It’s never too early to teach kids how to curate contemporary art exhibitions. Good News Only, a new organization on the North Side, is dedicated to teaching high-school students the skills of becoming a curator. This includes exposure to Chicago’s cultural events, selecting an exhibition theme and artworks, visiting artists’ studios, installing the gallery, writing educational materials about the show, maintaining the gallery, learning the business of keeping the gallery running, and attracting an audience to the show. The gallery’s founder, Elizabeth Shank, is hopeful that these skills will translate into real-world skills for the kids. Her after-school program intends to bolster the confidence of its youth participants to visit and engage the cultural offerings of the city.
Shank, the block-club president of her street in the Edgewater neighborhood, began volunteering at Senn High School as a tutor and mentor. Following the school’s first successful year of its new fine arts curriculum, she applied to run an After School Matters program at Senn, which was waitlisted, but Shank was eager to get her curator’s school running. She founded Good News Only as a storefront on busy Ridge Avenue. The space is clean and bright. Its first exhibition is a small selection of photographs from the gallery that Shank used to work at in New York City, as an example of what will be possible for the kids to organize.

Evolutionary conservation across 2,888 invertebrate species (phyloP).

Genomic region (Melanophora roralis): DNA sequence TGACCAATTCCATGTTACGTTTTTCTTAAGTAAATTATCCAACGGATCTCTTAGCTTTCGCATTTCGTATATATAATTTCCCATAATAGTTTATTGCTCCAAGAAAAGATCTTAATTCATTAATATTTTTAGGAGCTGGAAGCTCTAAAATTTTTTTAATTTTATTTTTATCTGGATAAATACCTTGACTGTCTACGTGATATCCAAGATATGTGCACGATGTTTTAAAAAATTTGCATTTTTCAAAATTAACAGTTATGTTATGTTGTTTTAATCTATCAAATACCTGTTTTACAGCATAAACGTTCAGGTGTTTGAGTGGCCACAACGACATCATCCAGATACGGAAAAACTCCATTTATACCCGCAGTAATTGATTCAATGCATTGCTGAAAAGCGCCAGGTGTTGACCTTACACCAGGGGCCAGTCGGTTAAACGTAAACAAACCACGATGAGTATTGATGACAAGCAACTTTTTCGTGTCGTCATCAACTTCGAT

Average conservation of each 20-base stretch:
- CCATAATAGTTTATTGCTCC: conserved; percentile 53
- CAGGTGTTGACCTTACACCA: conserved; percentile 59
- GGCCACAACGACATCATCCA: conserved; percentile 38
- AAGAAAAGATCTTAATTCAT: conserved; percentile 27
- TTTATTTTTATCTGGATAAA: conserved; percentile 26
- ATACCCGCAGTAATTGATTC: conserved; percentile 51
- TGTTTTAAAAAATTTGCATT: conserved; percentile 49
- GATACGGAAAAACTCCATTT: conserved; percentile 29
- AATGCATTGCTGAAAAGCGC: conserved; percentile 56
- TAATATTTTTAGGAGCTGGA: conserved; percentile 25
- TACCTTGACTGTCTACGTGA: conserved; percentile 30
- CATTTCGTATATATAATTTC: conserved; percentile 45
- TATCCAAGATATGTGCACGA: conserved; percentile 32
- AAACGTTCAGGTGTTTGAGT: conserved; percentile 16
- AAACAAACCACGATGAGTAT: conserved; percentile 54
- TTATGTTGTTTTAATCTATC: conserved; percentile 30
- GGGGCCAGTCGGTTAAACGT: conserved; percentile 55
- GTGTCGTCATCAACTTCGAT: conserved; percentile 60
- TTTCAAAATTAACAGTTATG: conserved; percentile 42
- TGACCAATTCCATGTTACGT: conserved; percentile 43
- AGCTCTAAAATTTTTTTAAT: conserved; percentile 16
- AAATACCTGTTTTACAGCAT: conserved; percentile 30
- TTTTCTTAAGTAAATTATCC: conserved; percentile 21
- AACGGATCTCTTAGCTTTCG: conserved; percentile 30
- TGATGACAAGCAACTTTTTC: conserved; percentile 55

Shank was inspired to open Good News Only in Edgewater, and in association with Senn, because of its diverse constituency. She works closely with the local Pan-African Association to mentor refugee families. A recent field trip to the MCA was an opportunity for the children to visit Michigan Avenue and a museum for the first time. Some neighbors in Edgewater misperceive the Senn High School students as troublesome and violent, sometimes confusing them with drug sales and shootings near the Thorndale Red Line station. A neighborhood task force and “positive loitering” events were established by neighbors in order to edge out criminal activities. Shank wanted to add to that chorus of good work, and to reveal that Senn students are interested in contributing to the Edgewater community.
In addition to recruiting kids for the curatorial projects, Shank is working on getting an upcoming public art project off the ground. Called “Before I die…,” it will take up a large exterior wall in the neighborhood and replace it with a chalkboard, inviting strangers to fill in the blank. The local alderman’s office was partially supportive of the effort, although some expressed concerns about the word “die” given the recent gun-related crimes. The interactive “Before I die…” project was invented by artist Candy Chang, and has been successfully presented in locales around the globe. Shank does not wish its inclusion in Chicago to be controversial, but wants to be positive about art, culture and community involvement every step of the way.
Following the opening of the Good News Only storefront, and with the support of a board of trustees, who are all based in New York City, Shank is working to finalize her nonprofit status and to increase enrollment in the curator’s school. Good News Only is part of a changing tide in micro-local, neighborhood art movements. In Edgewater, GNO joins Tricia van Eck’s new 6018 North, which recently hosted “The Happiness Project,” as well as Edgewater Artists in Motion, which places art in vacant storefronts. Shank is interested in “using art for social change,” and hopes that the public will be on board with her vision.
Published in Newcity (December 6, 2011)